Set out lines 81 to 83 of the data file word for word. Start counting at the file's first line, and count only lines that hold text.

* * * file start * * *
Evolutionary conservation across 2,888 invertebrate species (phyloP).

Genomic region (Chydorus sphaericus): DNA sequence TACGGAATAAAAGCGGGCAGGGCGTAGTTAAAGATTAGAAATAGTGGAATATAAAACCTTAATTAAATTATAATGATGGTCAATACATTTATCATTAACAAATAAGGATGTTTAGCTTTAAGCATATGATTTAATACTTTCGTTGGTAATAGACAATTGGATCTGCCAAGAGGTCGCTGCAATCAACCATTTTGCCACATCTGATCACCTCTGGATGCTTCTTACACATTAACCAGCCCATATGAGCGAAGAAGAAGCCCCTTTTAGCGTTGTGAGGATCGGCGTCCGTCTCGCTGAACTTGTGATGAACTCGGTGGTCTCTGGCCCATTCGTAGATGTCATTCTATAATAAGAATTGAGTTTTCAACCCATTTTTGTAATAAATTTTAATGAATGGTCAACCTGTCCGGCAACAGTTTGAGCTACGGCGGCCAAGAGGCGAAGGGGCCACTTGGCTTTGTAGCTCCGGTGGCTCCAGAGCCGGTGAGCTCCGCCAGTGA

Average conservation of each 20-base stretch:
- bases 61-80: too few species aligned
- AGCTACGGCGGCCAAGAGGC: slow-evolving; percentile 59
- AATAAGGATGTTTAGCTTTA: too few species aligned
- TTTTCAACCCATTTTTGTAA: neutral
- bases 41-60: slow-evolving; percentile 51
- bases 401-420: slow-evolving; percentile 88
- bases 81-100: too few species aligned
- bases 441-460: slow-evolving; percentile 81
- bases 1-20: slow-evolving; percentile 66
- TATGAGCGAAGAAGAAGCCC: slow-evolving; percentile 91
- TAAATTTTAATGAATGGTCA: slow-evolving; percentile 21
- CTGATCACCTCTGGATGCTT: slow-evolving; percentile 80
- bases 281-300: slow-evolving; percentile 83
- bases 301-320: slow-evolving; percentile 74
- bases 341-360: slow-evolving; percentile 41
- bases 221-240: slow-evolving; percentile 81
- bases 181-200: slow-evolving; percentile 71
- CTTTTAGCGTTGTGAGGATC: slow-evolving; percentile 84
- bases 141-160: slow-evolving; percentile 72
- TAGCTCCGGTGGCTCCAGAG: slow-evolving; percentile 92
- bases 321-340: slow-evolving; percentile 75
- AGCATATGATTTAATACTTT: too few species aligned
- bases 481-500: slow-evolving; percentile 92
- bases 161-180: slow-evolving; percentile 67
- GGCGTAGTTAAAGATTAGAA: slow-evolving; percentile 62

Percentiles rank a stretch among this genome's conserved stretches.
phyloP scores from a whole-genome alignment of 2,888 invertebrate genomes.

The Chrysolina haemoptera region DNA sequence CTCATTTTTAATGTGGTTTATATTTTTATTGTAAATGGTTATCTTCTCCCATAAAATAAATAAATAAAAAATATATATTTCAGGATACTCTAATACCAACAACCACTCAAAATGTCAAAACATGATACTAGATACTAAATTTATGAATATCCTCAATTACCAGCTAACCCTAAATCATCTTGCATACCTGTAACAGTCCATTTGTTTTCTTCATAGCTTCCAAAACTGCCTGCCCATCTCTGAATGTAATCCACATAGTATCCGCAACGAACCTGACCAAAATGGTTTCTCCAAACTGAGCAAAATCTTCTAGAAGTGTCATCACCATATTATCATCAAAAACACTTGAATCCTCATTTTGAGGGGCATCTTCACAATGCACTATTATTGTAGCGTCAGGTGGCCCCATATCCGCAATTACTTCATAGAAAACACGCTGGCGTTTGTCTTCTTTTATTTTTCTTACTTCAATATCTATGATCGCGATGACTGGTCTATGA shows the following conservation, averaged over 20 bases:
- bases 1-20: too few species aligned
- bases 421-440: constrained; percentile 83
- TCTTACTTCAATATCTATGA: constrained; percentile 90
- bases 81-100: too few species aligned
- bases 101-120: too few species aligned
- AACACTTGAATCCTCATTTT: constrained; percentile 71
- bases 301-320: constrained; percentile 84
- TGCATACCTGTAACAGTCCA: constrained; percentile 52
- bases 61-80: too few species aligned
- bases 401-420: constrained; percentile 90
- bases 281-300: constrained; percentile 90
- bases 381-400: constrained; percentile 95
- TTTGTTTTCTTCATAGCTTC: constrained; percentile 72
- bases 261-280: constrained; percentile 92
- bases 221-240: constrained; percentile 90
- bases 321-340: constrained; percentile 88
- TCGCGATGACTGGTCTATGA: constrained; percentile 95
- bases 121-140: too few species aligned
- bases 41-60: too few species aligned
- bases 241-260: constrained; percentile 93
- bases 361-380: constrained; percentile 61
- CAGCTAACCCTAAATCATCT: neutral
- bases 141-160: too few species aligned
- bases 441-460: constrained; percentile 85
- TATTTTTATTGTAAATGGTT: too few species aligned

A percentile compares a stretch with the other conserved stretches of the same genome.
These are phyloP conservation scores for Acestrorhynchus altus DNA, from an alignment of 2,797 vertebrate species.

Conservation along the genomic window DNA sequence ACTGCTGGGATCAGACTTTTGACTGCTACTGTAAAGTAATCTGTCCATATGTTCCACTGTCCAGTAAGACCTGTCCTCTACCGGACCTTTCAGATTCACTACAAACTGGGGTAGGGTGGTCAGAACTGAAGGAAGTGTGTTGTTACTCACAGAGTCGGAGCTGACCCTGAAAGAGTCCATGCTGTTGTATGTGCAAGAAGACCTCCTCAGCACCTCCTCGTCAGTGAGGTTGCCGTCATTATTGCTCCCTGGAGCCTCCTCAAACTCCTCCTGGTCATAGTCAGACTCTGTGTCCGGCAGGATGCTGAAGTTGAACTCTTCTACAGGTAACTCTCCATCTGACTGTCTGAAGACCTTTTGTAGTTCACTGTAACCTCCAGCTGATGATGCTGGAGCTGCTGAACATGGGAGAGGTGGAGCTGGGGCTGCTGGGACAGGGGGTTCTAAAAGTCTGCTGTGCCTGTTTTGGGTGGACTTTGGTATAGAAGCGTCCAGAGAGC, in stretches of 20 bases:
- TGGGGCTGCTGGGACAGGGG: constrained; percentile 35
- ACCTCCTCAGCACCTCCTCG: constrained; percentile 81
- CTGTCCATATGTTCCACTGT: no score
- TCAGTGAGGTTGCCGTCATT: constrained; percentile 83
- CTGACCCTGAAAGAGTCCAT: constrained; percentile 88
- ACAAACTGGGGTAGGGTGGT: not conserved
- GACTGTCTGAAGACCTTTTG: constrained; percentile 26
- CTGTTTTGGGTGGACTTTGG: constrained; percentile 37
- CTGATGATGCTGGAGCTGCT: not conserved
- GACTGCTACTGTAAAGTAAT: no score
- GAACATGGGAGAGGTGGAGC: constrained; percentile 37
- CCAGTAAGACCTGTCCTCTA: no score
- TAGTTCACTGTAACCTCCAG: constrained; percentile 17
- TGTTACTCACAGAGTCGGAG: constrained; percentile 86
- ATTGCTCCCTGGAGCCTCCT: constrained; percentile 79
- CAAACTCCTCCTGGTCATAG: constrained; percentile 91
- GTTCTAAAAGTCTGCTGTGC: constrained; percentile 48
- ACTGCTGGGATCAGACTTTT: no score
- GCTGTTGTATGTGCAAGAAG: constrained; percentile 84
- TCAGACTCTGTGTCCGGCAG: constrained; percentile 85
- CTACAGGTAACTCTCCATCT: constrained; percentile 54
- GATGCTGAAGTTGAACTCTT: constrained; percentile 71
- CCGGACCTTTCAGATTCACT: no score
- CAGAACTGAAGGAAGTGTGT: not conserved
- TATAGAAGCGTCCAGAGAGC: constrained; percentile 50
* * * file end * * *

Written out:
- GATGCTGAAGTTGAACTCTT: constrained; percentile 71
- CCGGACCTTTCAGATTCACT: no score
- CAGAACTGAAGGAAGTGTGT: not conserved